Is it just me, or are air plants actually kind of hard to keep alive? They are often regarded as ‘easy to care for’ because they can survive a wide range of climates, from tropical rainforests to high altitude deserts. However, without some finesse, air plants can dry out and die, or rot from the root system up.
One common myth about air plants is that they don’t need water. While some air plants are acclimated to survive arid environments, they do still require water to survive. I soak my air plants together in a bowl of water every couple of weeks for about 30 minutes. In the summer months when temperatures get warmer, I increase soakings to weekly. After all, summertime means pool parties! The trick is to let your air plants dry upside down after a good soaking before putting them upright. Air plants lack the ability to draw water out of their root systems. If you place a wet air plant upright, gravity will pull the water back down into the root system potentially leading to root rot. As for light requirements, air plants generally prefer bright, indirect light. My air plants all live in rooms with south or west facing windows.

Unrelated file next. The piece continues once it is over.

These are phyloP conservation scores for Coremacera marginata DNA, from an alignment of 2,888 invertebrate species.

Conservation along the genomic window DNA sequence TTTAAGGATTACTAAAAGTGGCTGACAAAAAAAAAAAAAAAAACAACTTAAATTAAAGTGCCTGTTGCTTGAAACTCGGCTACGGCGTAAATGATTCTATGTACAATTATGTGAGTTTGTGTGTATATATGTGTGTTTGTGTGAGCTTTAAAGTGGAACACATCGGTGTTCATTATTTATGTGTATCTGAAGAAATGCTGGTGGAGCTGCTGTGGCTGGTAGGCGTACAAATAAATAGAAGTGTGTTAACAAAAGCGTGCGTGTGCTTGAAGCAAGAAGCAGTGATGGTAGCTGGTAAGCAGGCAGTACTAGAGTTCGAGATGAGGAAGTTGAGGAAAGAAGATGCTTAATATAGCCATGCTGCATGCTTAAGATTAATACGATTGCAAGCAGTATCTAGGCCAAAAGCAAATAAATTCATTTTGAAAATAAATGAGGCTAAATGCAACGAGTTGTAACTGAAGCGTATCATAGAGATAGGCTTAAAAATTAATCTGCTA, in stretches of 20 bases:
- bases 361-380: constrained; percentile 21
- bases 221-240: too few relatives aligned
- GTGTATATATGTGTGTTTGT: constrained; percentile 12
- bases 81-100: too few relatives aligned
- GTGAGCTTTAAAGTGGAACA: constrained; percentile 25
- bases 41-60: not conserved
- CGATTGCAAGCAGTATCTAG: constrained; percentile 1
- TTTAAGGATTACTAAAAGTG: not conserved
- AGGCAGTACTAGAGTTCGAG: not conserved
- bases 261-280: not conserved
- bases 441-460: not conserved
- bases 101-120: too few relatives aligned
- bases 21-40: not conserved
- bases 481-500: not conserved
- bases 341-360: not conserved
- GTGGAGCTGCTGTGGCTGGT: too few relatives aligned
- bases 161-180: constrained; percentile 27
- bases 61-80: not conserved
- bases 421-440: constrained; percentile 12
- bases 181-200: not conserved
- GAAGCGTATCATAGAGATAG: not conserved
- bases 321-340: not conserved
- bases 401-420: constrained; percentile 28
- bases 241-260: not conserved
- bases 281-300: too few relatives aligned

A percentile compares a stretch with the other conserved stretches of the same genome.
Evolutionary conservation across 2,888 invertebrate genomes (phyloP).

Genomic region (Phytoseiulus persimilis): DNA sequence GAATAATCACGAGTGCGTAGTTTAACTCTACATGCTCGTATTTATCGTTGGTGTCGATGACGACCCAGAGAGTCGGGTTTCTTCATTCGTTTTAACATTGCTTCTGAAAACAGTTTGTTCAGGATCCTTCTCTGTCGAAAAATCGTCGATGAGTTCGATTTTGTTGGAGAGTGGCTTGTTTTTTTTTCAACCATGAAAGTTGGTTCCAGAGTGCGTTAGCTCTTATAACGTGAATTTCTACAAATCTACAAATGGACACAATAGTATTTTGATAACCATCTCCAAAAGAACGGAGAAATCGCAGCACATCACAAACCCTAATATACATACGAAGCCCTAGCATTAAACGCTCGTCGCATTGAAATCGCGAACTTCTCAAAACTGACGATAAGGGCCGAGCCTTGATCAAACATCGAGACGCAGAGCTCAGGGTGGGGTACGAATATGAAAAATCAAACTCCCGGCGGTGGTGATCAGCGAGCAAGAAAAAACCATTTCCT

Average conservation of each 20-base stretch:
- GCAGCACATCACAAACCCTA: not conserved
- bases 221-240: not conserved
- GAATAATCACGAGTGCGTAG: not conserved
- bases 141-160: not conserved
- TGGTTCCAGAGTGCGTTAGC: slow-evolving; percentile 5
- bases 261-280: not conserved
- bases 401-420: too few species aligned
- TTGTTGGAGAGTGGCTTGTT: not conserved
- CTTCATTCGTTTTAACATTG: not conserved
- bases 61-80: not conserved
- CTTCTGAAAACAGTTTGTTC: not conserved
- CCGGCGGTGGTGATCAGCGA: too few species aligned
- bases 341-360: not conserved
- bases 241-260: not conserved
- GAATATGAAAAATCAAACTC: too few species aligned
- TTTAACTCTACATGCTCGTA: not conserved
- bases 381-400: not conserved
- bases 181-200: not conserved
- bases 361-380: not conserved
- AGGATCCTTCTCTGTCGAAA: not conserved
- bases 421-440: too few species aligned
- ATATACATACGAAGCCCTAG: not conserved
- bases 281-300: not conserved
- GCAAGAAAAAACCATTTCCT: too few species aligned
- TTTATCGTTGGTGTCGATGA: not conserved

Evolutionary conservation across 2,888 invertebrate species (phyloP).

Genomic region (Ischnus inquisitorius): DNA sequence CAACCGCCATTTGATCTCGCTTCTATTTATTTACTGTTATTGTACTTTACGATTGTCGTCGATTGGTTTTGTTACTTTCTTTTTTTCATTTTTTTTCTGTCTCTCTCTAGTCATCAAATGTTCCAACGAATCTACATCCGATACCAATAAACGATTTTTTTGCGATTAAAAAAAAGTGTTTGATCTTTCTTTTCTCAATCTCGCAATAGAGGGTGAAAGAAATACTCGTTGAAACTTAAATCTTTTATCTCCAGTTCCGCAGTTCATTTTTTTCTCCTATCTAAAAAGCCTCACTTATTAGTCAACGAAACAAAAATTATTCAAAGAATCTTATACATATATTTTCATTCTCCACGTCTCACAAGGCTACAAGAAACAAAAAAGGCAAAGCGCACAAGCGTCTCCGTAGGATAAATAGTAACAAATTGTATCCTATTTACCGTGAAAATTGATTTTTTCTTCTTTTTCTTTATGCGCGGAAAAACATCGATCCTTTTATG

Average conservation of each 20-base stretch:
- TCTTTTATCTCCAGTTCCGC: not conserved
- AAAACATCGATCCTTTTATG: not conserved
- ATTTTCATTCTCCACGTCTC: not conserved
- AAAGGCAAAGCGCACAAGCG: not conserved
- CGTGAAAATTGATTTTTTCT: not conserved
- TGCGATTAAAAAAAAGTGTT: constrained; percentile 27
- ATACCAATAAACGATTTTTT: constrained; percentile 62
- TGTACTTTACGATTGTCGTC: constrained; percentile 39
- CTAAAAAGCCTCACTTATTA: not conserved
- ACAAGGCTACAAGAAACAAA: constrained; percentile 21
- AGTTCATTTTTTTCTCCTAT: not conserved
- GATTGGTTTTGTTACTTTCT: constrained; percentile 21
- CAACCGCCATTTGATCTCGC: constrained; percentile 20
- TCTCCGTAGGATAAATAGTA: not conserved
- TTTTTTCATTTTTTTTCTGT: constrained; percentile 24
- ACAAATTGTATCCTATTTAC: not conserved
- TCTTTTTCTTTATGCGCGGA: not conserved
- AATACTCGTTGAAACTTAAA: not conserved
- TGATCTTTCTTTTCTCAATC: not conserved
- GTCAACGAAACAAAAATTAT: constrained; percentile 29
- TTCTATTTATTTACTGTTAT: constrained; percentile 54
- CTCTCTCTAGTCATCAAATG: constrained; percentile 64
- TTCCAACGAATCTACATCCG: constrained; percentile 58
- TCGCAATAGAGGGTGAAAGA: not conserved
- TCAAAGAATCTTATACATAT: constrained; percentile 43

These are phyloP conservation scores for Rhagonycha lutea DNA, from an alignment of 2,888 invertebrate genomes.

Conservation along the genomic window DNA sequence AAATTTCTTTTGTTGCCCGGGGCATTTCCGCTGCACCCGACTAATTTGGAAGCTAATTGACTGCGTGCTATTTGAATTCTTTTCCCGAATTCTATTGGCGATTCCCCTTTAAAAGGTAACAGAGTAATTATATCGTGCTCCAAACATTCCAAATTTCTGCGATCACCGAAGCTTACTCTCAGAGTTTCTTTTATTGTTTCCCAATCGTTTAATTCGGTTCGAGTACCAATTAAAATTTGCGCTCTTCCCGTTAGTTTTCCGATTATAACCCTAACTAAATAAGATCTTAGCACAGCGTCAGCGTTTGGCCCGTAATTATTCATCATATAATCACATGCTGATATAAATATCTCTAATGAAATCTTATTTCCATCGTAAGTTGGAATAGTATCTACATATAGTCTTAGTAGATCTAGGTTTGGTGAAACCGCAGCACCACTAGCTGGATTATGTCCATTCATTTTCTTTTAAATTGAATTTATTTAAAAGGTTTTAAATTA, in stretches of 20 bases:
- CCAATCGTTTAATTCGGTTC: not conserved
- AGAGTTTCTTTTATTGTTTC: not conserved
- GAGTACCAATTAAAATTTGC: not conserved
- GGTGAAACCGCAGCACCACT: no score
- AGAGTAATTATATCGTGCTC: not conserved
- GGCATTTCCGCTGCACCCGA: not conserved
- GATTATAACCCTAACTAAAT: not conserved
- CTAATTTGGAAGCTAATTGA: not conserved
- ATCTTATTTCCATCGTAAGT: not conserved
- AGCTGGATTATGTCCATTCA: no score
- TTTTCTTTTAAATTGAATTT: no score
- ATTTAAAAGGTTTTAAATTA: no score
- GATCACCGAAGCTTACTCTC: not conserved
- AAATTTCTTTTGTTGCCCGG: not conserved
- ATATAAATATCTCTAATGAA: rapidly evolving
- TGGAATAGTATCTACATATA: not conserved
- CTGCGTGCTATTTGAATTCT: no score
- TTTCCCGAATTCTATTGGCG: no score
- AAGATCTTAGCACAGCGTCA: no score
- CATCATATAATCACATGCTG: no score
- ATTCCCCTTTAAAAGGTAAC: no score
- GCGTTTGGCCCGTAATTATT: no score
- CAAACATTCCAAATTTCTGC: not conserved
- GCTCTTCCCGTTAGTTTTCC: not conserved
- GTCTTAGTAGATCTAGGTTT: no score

One of the most interesting things about air plants has to do with their flowers. Air plants will flower only once in their lifetime. This happens when the air plant reaches maturity, signifying the start of the reproductive process. The blooms are very beautiful and range in color and size depending on the species of air plant. Once the flower has died, trim it back and watch for baby air plants to grow. These air plant babies, pups, will slowly grow and mature until they flower and ultimately create pups of their own.
Air plants are very unique plants that add a natural and whimsical element to any space. Using these tips, you can successfully grow air plants in your home and begin to treasure these weird little wonders.